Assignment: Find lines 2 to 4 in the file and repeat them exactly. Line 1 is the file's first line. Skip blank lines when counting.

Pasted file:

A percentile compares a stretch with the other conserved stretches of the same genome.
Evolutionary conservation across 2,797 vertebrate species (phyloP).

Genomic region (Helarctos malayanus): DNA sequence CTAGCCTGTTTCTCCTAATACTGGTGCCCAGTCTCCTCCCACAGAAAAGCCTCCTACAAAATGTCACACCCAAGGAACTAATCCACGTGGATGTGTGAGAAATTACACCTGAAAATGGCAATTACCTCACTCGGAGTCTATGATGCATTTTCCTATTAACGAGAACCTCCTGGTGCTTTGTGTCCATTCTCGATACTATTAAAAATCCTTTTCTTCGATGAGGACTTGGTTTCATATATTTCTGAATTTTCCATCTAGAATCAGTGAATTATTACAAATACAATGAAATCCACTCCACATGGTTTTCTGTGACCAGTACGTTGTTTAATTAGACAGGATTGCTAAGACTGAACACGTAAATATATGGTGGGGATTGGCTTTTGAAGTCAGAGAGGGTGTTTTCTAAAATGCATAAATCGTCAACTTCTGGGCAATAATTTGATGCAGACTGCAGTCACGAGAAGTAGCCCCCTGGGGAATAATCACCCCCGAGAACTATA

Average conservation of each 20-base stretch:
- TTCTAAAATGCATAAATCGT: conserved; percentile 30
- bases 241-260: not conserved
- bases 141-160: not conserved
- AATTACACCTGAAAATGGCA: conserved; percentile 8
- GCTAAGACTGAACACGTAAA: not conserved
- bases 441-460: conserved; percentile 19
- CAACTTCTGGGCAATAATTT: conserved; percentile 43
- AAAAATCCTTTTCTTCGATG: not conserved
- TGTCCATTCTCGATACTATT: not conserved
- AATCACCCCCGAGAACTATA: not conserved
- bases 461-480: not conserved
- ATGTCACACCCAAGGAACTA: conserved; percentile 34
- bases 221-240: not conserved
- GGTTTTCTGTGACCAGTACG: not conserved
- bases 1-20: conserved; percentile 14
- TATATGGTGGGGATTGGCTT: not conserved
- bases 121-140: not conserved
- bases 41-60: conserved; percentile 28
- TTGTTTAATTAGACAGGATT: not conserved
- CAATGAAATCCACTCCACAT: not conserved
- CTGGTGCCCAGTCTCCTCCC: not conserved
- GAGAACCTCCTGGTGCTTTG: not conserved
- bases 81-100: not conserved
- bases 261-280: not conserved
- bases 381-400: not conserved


Evolutionary conservation across 2,797 vertebrate species (phyloP).

Genomic region (Helarctos malayanus): DNA sequence CTAGCCTGTTTCTCCTAATACTGGTGCCCAGTCTCCTCCCACAGAAAAGCCTCCTACAAAATGTCACACCCAAGGAACTAATCCACGTGGATGTGTGAGAAATTACACCTGAAAATGGCAATTACCTCACTCGGAGTCTATGATGCATTTTCCTATTAACGAGAACCTCCTGGTGCTTTGTGTCCATTCTCGATACTATTAAAAATCCTTTTCTTCGATGAGGACTTGGTTTCATATATTTCTGAATTTTCCATCTAGAATCAGTGAATTATTACAAATACAATGAAATCCACTCCACATGGTTTTCTGTGACCAGTACGTTGTTTAATTAGACAGGATTGCTAAGACTGAACACGTAAATATATGGTGGGGATTGGCTTTTGAAGTCAGAGAGGGTGTTTTCTAAAATGCATAAATCGTCAACTTCTGGGCAATAATTTGATGCAGACTGCAGTCACGAGAAGTAGCCCCCTGGGGAATAATCACCCCCGAGAACTATA

Average conservation of each 20-base stretch: